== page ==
Hearts’ decision to remove Craig Levein as manager is widely considered to have enhanced Rangers’ status as overwhelming favourites for their Betfred Cup semi-final against the Gorgie club on Sunday. Ibrox captain James Tavernier refuses to take that view, though, with the right back maintaining that the challenge for his club at Hampden remains the same.
“I wouldn’t say [it gives us an advantage] because it’s still the same players who gave us a hard game at Tynecastle recently [the sides drew 1-1 in the league two weeks ago] and we’re all 90 minutes away from reaching a cup final, so there’s plenty of motivation for them,” said the Englishman, whose focus is on producing a performance at the national stadium akin to the one that secured a comprehensive 4-0 victory away to Ross County on Wednesday.
“Obviously, the news is fresh and I don’t know if that will affect the Hearts squad. We know it’s going to be a tough challenge. We didn’t have one of our best days in that 1-1 draw at Tynecastle but if we can play like we did at Dingwall then we’ll have a really good footing in the game.”
Tavernier’s footing at Rangers has appeared a little more precarious of late. The club’s penalty taker for more than three years, the 28-year-old was booed by his own supporters after missing a third spot-kick this season in the scrappy 2-1 victory over Motherwell at Ibrox last week. It was the fourth time he has failed to convert in nine attempts over the past six months and, before the County game, Gary McAllister hinted that Tavernier had been relieved of such duties, saying cryptically that the “issue” over who would be the club’s penalty taker had “been sorted out” but that he did not want to give “clues” to the opposition.
Taken as a roundabout way of acknowledging that Tavernier would not be allowed to continue in the role, the player himself was equally circumspect yesterday. “I’m not going to give away anything for the next game,” he said. “I’m not giving anything away because it’s an in-house thing.”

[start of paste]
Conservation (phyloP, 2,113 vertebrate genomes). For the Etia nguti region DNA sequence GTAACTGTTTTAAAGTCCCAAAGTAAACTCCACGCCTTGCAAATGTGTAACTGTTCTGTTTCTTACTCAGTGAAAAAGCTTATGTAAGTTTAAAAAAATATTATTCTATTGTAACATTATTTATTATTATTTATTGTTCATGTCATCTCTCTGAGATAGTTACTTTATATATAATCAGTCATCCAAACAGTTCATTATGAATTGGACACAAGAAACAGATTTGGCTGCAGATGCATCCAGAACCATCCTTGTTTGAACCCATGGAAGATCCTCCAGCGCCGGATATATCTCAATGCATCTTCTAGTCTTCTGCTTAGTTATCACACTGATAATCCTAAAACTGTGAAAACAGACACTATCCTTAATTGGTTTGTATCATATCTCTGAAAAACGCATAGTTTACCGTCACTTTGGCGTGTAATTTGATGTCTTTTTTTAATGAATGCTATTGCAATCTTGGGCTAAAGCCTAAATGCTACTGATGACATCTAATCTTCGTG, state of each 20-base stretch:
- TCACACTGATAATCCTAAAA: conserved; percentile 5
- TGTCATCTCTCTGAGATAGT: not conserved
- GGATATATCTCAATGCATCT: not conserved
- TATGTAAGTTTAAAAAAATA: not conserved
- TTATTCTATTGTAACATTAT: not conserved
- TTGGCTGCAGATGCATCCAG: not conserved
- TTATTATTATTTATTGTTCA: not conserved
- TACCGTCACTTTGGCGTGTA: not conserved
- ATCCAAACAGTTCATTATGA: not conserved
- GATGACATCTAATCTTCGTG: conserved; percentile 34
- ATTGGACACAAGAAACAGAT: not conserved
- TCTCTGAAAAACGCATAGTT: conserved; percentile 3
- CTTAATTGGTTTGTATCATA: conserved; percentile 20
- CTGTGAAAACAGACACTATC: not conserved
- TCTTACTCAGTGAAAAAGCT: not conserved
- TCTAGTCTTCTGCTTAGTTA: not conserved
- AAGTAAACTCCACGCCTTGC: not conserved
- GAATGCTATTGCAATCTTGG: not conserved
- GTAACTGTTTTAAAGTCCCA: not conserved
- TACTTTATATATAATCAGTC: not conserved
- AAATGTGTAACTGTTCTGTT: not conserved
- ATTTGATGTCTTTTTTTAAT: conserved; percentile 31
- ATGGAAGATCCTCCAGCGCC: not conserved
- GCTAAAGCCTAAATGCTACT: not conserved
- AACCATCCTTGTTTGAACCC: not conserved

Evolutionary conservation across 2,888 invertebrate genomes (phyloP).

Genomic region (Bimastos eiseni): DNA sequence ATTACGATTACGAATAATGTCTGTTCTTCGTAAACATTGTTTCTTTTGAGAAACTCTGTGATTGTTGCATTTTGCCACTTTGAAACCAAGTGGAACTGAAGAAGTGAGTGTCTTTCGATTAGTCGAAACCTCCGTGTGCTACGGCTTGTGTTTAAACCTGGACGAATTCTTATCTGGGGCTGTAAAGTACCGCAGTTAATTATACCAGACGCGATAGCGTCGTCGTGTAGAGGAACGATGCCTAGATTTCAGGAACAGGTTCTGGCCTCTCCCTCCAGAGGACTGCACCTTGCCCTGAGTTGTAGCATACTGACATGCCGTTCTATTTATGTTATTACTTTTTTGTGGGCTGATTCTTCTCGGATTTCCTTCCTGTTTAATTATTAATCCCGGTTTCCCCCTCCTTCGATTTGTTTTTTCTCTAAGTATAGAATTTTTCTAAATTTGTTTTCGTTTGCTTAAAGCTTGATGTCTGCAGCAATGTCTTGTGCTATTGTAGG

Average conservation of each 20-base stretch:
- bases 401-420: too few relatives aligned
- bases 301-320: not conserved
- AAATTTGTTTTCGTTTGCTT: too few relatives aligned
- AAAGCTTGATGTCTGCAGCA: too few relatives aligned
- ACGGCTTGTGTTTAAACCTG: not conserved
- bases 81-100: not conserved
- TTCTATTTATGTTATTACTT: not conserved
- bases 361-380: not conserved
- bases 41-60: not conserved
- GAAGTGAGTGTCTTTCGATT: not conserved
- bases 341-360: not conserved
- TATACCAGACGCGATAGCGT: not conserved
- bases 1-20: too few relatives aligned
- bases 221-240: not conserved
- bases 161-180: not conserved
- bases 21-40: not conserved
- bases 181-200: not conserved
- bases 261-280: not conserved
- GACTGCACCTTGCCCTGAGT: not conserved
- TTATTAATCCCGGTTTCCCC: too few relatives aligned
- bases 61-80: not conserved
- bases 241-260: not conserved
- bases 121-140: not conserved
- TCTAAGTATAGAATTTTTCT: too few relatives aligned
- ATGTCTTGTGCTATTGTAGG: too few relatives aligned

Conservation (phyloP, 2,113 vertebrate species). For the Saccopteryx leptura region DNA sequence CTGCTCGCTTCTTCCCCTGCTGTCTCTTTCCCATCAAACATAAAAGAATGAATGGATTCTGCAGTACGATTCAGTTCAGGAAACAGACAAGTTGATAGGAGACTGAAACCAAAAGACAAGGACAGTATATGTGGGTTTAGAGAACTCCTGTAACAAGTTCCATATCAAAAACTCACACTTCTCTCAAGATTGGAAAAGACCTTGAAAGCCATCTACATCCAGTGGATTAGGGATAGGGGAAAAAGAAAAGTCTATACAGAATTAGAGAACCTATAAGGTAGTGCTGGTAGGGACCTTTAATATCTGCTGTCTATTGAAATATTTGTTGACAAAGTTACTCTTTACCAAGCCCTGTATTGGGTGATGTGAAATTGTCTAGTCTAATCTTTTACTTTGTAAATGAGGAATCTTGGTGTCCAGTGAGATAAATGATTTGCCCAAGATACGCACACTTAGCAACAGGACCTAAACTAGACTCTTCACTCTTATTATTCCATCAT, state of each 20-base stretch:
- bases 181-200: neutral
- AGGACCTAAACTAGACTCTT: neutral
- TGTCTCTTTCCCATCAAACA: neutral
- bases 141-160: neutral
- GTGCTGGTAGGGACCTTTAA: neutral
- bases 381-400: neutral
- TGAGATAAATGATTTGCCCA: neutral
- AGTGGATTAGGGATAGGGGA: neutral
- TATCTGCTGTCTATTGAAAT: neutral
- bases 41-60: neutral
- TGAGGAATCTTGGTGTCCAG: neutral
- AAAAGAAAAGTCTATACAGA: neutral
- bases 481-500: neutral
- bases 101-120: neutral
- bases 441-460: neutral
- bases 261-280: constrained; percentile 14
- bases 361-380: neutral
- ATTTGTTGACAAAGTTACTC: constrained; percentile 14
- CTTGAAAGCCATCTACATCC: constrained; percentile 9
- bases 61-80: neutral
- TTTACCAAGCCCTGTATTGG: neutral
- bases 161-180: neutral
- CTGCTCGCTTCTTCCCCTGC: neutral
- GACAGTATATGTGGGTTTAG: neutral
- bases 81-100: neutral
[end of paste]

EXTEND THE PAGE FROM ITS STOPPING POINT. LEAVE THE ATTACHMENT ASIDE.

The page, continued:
Tavernier claims the grief his own fans gave him for only a fourth penalty miss of the 26 he has taken for the club was not too hard to take.
“Not so much,” he said. “I’m a strong character. I have missed a couple this season and I have scored plenty before. I am always looking forward to bouncing back whenever I’ve been knocked down.”
Steven Gerrard rallied round his captain and demanded the same from the club’s supporters after Rangers shook off the first-half penalty miss against Motherwell to dig out a victory. Tavernier wasn’t slow to express his gratitude to his manager and the travelling fans at Dingwall.
“I really appreciate that [support from the manager],” he said. “Me and him had a private chat and I know I have the full backing of him, the staff and the players. The game at Ross County was great with the fans singing and having their full backing. I only want to do good at this club. Sometimes you get setbacks, but it is about how you deal with it.”
Tavernier has had many setbacks in cup competitions in four-and-a-half years in Glasgow. This weekend’s semi-final gives him the opportunity to help the club reach only a second domestic final across that period – the previous one ending with defeat by Hibernian in the 2016 Scottish Cup finale. The player believes that a Gerrard side tied on points with Celtic at the top of the table and in a promising position in the Europa League this season have the strength to succeed where they have failed over recent campaigns.
“You always want to be in cup finals, especially when you’re at a club the size of Rangers,” said Tavernier. “That’s why we all signed up here – we want to be winning trophies but we need to get the job done on Sunday first of all. I believe we’re better placed to do that than at any time since I signed; this is the strongest squad we’ve had in my time here. You can see the depth in it, there’s quality in every department of the team and on the substitutes’ bench. Consequently, I’m really confident about this season.”